With its sacral character and an immutability appropriate for expressing perennial truth, Latin is more than a mere curiosity for the devout. While the vernacular certainly has its place, Latin still has much to offer the Church today by way of worship, culture, and history. In the case of the Church, the end, of course, is eternal life. If it is properly fostered Latin may again contribute to leading Catholics, young and old, to that ultimate end.

David Bonagura, Jr., a new contributor to The Catholic Thing, is an associate editor of The University Bookman.

(c) 2009 The Catholic Thing. All rights reserved. For reprint rights, write to: info at thecatholicthing dot org

The Catholic Thing is a forum for intelligent Catholic commentary. Opinions expressed by writers are solely their own.



  • Michael

    Mirabile dictu!

  • William Dennis

    Where are Liberal Arts
    Three cheers for the renewed interest in Latin. For the last forty years we were led to believe Latin was banned from the Church. This was anything but the truth. Even today I find most parish priests recoil in fright at the very mention of Latin. Even the slightest interjection of Latin in the liturgy is frowned upon. Latin is the language of Western history and Christendom. I believe it should be a part of everyone’s education. Fully educated always meant knowledge of Latin and Greek.

  • A READER

    Thank you for this. Our new pastor is bringing back Latin into our worship services and I can’t be happier.

  • Mark

    The Age Gap
    As a recent college grad who was fortunate to have an orthodox Newman center, it was always funny when a parents’ weekend rolled around, because kids my age would know the Latin mass parts while our parents stood there confused.

  • William H. Phelan

    Benedicamus Domino! My adult children, my wife and I have been attending a Traditional chapel for the last ten years, and when we bring Catholic(?) guests, they are shocked by the sizes of the families. My wife and I (we have seven children) explain that this Mass, with modifications, goes back 1,500 YEARS, they get a sense of what they have been missing. Some, who can accept Catholicism for Adults, have joined the chapel which is in full accord with Rome.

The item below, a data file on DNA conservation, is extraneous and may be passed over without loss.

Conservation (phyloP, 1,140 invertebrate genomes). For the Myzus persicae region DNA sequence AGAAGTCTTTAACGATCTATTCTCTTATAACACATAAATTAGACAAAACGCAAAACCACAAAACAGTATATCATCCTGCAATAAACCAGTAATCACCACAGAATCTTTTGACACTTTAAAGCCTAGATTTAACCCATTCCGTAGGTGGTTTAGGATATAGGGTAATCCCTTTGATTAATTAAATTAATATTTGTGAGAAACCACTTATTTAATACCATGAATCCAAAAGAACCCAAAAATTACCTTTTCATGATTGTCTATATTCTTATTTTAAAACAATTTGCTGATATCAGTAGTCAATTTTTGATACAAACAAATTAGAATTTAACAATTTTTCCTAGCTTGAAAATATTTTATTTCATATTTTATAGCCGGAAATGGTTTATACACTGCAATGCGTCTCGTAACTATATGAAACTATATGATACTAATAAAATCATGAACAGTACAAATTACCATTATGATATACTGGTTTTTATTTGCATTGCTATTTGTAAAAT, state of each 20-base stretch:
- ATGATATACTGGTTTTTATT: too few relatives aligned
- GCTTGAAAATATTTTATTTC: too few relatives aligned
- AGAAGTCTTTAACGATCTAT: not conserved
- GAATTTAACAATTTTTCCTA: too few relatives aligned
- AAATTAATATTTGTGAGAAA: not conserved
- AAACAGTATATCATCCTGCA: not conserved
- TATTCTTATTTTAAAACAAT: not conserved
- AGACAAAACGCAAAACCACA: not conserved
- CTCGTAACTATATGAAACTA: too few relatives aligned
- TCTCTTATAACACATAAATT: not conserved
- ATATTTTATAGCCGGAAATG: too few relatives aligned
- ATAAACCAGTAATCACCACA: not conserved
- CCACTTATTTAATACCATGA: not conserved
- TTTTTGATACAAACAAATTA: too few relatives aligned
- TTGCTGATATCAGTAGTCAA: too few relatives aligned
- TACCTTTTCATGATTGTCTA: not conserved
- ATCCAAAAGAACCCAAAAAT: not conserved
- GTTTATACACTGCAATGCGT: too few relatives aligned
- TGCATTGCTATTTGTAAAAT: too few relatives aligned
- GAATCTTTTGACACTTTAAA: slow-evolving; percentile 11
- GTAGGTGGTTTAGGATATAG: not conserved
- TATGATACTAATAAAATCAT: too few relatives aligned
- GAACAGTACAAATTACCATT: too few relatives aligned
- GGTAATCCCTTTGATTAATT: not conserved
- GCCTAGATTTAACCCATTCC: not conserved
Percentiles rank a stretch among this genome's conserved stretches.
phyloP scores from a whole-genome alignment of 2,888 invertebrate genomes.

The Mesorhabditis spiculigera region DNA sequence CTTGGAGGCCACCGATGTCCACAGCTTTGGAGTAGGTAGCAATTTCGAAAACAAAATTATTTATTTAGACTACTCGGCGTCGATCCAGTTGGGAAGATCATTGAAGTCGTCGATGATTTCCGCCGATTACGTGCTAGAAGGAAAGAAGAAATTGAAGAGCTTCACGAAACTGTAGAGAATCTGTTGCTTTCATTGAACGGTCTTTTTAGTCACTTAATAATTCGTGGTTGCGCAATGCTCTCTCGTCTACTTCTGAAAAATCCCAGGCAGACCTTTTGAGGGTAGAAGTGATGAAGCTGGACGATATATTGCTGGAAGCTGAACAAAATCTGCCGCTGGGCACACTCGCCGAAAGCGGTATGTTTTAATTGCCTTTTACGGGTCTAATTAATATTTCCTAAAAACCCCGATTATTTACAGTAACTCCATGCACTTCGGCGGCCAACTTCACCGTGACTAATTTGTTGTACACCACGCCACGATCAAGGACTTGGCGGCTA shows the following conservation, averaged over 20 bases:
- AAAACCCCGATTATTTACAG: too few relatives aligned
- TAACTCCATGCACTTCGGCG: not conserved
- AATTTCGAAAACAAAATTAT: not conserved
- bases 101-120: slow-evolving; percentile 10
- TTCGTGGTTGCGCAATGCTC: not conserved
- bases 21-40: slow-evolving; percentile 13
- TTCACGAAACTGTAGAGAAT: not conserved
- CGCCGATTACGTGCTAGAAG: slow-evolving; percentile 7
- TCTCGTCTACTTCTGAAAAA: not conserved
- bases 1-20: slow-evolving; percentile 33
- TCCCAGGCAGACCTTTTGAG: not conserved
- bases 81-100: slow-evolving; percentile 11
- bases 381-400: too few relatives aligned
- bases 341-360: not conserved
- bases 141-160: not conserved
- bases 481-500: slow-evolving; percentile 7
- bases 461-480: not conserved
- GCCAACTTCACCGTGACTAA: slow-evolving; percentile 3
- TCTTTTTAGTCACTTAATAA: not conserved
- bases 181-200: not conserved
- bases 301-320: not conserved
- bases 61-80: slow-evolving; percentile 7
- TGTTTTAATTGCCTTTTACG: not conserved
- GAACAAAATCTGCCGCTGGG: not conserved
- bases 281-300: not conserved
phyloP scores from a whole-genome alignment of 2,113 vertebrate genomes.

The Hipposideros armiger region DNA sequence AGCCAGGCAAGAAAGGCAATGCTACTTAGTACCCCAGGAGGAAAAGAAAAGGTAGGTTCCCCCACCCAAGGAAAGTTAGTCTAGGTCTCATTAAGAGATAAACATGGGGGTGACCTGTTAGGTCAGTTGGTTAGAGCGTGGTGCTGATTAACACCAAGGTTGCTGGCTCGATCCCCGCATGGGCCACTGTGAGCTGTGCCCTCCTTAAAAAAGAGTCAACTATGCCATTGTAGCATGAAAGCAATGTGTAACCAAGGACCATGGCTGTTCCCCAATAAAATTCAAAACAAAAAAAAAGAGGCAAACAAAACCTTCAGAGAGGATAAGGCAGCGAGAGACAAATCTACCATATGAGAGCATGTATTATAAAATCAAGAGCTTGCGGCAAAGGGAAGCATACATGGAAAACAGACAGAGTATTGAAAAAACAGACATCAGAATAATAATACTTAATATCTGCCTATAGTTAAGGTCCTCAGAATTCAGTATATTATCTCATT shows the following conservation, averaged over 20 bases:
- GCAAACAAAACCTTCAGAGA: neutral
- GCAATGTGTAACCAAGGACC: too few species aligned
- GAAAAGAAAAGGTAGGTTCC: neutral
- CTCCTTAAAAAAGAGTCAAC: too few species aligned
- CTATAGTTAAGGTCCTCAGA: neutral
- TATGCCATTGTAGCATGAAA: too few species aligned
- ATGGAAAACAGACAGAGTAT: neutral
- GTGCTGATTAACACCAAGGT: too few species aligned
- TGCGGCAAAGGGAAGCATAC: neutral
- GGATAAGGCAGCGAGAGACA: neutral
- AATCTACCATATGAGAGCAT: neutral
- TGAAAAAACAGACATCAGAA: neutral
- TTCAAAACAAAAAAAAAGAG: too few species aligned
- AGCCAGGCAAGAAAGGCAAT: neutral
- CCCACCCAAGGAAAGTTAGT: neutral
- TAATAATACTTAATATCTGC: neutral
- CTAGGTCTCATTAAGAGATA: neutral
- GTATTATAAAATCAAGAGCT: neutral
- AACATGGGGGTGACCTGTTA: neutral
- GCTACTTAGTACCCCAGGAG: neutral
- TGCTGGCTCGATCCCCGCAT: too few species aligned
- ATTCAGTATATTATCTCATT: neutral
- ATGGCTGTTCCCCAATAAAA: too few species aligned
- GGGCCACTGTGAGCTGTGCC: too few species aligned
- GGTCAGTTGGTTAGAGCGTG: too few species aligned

• Father G

    “NON ENIM TAM PRAECLARUM EST SCIRE LATINE QUAM TURPE NESCIRE”
    Of course, I always thought so…

  • James the Least

    This is all just another way of saying that the long, agonizing crawl of the faithful back to the authentic liturgy and worship of the Church continues. Not even Popes or whole Councils of Bishops have the power to permanently destroy the One, True, Eternal Faith. One day, should the world last that long, the Mass of All Time will be restored to its former, dignified place and the roots of the tree that has borne the rotten fruit will be cast back into the fires of hell from whence they came.

  • Pam

    I remember when Latin was banished and my non-Catholic mother remarking that the Church had done it all backwards. That is to say, when relatively few people travelled far from home, those who did could go anywhere and hear Mass in Latin. When all sorts of people were travelling to all points of the globe, Catholics assisted at a Mass they really couldn’t very well participate in. I have been estranged for years because of the drastic changes and pray that Latin returns and maybe I can, too

  • Andrew

    I work at a (small) public school where Latin is required in the lower grades–and, when given a choice after the requirement is satisfied, close to 30% of the student body elects to go on and do levels III and IV. I know for certain that a goodly number of those kids are mainstream “Novus Ordo” Catholics.

    I myself am an adult convert, and the fact that I had Latin in high school opened a few doors the Spirit flung wide years later. Latin: good for Catholics, good for future Catholics.

  • Margaret

    I am very excited about the ‘return’ of the Latin mass and attended my 1st recently. Personally, I studied Ancient Greek and hope to turn my attention to Latin soon. However I am grateful our less fortunate brothers and sisters who do not have access to much education at all, let alone education in Latin, can go to mass in their own language. And I am very happy that outsiders can visit and not feel excluded. Just the opinion of a convert, I am still learning about the liturgy and its history.

  • Liz